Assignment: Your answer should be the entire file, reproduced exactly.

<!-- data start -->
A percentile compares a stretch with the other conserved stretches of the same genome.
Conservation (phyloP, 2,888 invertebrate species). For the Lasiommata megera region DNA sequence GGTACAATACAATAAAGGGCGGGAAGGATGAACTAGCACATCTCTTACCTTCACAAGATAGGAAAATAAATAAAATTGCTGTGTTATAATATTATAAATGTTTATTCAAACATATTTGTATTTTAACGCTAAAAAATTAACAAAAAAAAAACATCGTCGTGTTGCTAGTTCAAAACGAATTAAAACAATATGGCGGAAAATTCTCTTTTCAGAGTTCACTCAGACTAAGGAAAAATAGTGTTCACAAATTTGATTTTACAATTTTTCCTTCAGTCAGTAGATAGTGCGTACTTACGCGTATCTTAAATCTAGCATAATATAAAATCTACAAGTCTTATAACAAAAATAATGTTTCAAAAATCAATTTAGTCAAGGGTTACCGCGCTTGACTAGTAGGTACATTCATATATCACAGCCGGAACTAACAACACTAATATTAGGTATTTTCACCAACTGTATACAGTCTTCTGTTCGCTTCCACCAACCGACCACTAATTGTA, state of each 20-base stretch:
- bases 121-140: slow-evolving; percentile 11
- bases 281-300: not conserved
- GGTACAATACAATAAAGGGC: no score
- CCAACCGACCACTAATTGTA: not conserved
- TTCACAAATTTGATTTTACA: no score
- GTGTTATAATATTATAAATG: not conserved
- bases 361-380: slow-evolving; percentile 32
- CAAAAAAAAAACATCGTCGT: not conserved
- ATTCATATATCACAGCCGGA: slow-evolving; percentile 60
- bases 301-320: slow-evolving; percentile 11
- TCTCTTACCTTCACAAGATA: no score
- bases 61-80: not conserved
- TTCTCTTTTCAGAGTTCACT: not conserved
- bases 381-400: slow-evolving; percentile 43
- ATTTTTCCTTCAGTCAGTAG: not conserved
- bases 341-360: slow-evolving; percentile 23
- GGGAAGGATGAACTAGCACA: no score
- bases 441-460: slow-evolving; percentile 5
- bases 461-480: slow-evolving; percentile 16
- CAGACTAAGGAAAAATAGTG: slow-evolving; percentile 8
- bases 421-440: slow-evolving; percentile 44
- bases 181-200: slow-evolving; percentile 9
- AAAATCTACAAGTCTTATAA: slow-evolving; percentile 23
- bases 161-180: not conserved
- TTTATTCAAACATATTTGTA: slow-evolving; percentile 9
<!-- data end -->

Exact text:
A percentile compares a stretch with the other conserved stretches of the same genome.
Conservation (phyloP, 2,888 invertebrate species). For the Lasiommata megera region DNA sequence GGTACAATACAATAAAGGGCGGGAAGGATGAACTAGCACATCTCTTACCTTCACAAGATAGGAAAATAAATAAAATTGCTGTGTTATAATATTATAAATGTTTATTCAAACATATTTGTATTTTAACGCTAAAAAATTAACAAAAAAAAAACATCGTCGTGTTGCTAGTTCAAAACGAATTAAAACAATATGGCGGAAAATTCTCTTTTCAGAGTTCACTCAGACTAAGGAAAAATAGTGTTCACAAATTTGATTTTACAATTTTTCCTTCAGTCAGTAGATAGTGCGTACTTACGCGTATCTTAAATCTAGCATAATATAAAATCTACAAGTCTTATAACAAAAATAATGTTTCAAAAATCAATTTAGTCAAGGGTTACCGCGCTTGACTAGTAGGTACATTCATATATCACAGCCGGAACTAACAACACTAATATTAGGTATTTTCACCAACTGTATACAGTCTTCTGTTCGCTTCCACCAACCGACCACTAATTGTA, state of each 20-base stretch:
- bases 121-140: slow-evolving; percentile 11
- bases 281-300: not conserved
- GGTACAATACAATAAAGGGC: no score
- CCAACCGACCACTAATTGTA: not conserved
- TTCACAAATTTGATTTTACA: no score
- GTGTTATAATATTATAAATG: not conserved
- bases 361-380: slow-evolving; percentile 32
- CAAAAAAAAAACATCGTCGT: not conserved
- ATTCATATATCACAGCCGGA: slow-evolving; percentile 60
- bases 301-320: slow-evolving; percentile 11
- TCTCTTACCTTCACAAGATA: no score
- bases 61-80: not conserved
- TTCTCTTTTCAGAGTTCACT: not conserved
- bases 381-400: slow-evolving; percentile 43
- ATTTTTCCTTCAGTCAGTAG: not conserved
- bases 341-360: slow-evolving; percentile 23
- GGGAAGGATGAACTAGCACA: no score
- bases 441-460: slow-evolving; percentile 5
- bases 461-480: slow-evolving; percentile 16
- CAGACTAAGGAAAAATAGTG: slow-evolving; percentile 8
- bases 421-440: slow-evolving; percentile 44
- bases 181-200: slow-evolving; percentile 9
- AAAATCTACAAGTCTTATAA: slow-evolving; percentile 23
- bases 161-180: not conserved
- TTTATTCAAACATATTTGTA: slow-evolving; percentile 9